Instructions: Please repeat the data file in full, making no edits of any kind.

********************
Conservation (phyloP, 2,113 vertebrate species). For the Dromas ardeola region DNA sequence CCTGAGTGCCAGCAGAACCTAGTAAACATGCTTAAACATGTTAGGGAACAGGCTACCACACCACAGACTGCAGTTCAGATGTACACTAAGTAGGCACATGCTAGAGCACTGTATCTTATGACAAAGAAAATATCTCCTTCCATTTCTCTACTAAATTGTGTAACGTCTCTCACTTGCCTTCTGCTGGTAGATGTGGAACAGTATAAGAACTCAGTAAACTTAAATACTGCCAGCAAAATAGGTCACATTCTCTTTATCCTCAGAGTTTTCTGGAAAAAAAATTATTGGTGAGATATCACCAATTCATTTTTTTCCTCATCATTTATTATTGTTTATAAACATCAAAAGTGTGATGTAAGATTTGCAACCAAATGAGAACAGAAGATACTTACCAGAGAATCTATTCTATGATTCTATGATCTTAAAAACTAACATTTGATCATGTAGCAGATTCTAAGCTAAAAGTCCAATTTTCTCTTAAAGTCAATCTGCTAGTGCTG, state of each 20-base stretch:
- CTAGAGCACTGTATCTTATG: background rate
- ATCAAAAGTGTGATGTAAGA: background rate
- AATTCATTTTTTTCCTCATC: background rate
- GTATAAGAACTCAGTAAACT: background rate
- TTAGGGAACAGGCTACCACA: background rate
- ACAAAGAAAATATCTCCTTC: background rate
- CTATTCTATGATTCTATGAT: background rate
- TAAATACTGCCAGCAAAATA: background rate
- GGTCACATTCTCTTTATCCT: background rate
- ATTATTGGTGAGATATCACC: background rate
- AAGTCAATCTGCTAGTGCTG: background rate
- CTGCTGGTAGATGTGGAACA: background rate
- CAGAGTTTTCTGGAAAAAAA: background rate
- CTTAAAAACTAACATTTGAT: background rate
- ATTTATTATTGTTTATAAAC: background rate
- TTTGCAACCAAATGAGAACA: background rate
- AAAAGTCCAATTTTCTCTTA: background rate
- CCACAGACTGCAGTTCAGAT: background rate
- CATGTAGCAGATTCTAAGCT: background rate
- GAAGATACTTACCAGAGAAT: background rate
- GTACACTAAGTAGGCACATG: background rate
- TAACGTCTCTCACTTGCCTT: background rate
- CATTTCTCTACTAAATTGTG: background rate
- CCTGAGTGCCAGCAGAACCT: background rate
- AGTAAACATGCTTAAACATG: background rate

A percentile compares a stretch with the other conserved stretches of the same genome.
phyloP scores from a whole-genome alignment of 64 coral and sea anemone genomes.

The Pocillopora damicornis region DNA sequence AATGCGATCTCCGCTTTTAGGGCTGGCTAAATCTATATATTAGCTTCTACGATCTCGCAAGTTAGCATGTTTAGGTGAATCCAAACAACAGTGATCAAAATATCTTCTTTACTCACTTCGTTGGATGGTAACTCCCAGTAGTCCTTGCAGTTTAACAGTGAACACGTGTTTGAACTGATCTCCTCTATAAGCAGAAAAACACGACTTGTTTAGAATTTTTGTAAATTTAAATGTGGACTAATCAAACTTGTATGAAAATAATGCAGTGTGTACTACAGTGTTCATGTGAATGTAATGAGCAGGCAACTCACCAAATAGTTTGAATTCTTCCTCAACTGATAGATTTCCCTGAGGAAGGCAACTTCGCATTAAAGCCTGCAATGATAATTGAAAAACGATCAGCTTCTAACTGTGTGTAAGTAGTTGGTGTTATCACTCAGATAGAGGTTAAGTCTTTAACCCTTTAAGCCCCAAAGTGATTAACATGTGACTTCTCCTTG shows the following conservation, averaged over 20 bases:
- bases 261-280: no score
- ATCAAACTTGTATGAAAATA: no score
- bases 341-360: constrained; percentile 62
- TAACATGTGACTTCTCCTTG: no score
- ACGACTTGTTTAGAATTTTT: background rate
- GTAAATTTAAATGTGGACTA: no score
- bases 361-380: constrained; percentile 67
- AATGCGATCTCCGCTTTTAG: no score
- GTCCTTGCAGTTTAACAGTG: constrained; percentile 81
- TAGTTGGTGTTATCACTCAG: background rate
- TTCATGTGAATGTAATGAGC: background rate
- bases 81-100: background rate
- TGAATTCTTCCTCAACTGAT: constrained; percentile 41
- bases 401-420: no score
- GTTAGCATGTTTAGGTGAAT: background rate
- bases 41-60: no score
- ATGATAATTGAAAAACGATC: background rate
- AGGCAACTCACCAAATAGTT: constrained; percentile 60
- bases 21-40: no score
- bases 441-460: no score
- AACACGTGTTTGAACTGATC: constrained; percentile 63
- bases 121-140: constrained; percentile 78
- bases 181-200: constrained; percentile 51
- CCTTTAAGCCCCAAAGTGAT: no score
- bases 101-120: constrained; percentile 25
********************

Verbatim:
Conservation (phyloP, 2,113 vertebrate species). For the Dromas ardeola region DNA sequence CCTGAGTGCCAGCAGAACCTAGTAAACATGCTTAAACATGTTAGGGAACAGGCTACCACACCACAGACTGCAGTTCAGATGTACACTAAGTAGGCACATGCTAGAGCACTGTATCTTATGACAAAGAAAATATCTCCTTCCATTTCTCTACTAAATTGTGTAACGTCTCTCACTTGCCTTCTGCTGGTAGATGTGGAACAGTATAAGAACTCAGTAAACTTAAATACTGCCAGCAAAATAGGTCACATTCTCTTTATCCTCAGAGTTTTCTGGAAAAAAAATTATTGGTGAGATATCACCAATTCATTTTTTTCCTCATCATTTATTATTGTTTATAAACATCAAAAGTGTGATGTAAGATTTGCAACCAAATGAGAACAGAAGATACTTACCAGAGAATCTATTCTATGATTCTATGATCTTAAAAACTAACATTTGATCATGTAGCAGATTCTAAGCTAAAAGTCCAATTTTCTCTTAAAGTCAATCTGCTAGTGCTG, state of each 20-base stretch:
- CTAGAGCACTGTATCTTATG: background rate
- ATCAAAAGTGTGATGTAAGA: background rate
- AATTCATTTTTTTCCTCATC: background rate
- GTATAAGAACTCAGTAAACT: background rate
- TTAGGGAACAGGCTACCACA: background rate
- ACAAAGAAAATATCTCCTTC: background rate
- CTATTCTATGATTCTATGAT: background rate
- TAAATACTGCCAGCAAAATA: background rate
- GGTCACATTCTCTTTATCCT: background rate
- ATTATTGGTGAGATATCACC: background rate
- AAGTCAATCTGCTAGTGCTG: background rate
- CTGCTGGTAGATGTGGAACA: background rate
- CAGAGTTTTCTGGAAAAAAA: background rate
- CTTAAAAACTAACATTTGAT: background rate
- ATTTATTATTGTTTATAAAC: background rate
- TTTGCAACCAAATGAGAACA: background rate
- AAAAGTCCAATTTTCTCTTA: background rate
- CCACAGACTGCAGTTCAGAT: background rate
- CATGTAGCAGATTCTAAGCT: background rate
- GAAGATACTTACCAGAGAAT: background rate
- GTACACTAAGTAGGCACATG: background rate
- TAACGTCTCTCACTTGCCTT: background rate
- CATTTCTCTACTAAATTGTG: background rate
- CCTGAGTGCCAGCAGAACCT: background rate
- AGTAAACATGCTTAAACATG: background rate

A percentile compares a stretch with the other conserved stretches of the same genome.
phyloP scores from a whole-genome alignment of 64 coral and sea anemone genomes.

The Pocillopora damicornis region DNA sequence AATGCGATCTCCGCTTTTAGGGCTGGCTAAATCTATATATTAGCTTCTACGATCTCGCAAGTTAGCATGTTTAGGTGAATCCAAACAACAGTGATCAAAATATCTTCTTTACTCACTTCGTTGGATGGTAACTCCCAGTAGTCCTTGCAGTTTAACAGTGAACACGTGTTTGAACTGATCTCCTCTATAAGCAGAAAAACACGACTTGTTTAGAATTTTTGTAAATTTAAATGTGGACTAATCAAACTTGTATGAAAATAATGCAGTGTGTACTACAGTGTTCATGTGAATGTAATGAGCAGGCAACTCACCAAATAGTTTGAATTCTTCCTCAACTGATAGATTTCCCTGAGGAAGGCAACTTCGCATTAAAGCCTGCAATGATAATTGAAAAACGATCAGCTTCTAACTGTGTGTAAGTAGTTGGTGTTATCACTCAGATAGAGGTTAAGTCTTTAACCCTTTAAGCCCCAAAGTGATTAACATGTGACTTCTCCTTG shows the following conservation, averaged over 20 bases:
- bases 261-280: no score
- ATCAAACTTGTATGAAAATA: no score
- bases 341-360: constrained; percentile 62
- TAACATGTGACTTCTCCTTG: no score
- ACGACTTGTTTAGAATTTTT: background rate
- GTAAATTTAAATGTGGACTA: no score
- bases 361-380: constrained; percentile 67
- AATGCGATCTCCGCTTTTAG: no score
- GTCCTTGCAGTTTAACAGTG: constrained; percentile 81
- TAGTTGGTGTTATCACTCAG: background rate
- TTCATGTGAATGTAATGAGC: background rate
- bases 81-100: background rate
- TGAATTCTTCCTCAACTGAT: constrained; percentile 41
- bases 401-420: no score
- GTTAGCATGTTTAGGTGAAT: background rate
- bases 41-60: no score
- ATGATAATTGAAAAACGATC: background rate
- AGGCAACTCACCAAATAGTT: constrained; percentile 60
- bases 21-40: no score
- bases 441-460: no score
- AACACGTGTTTGAACTGATC: constrained; percentile 63
- bases 121-140: constrained; percentile 78
- bases 181-200: constrained; percentile 51
- CCTTTAAGCCCCAAAGTGAT: no score
- bases 101-120: constrained; percentile 25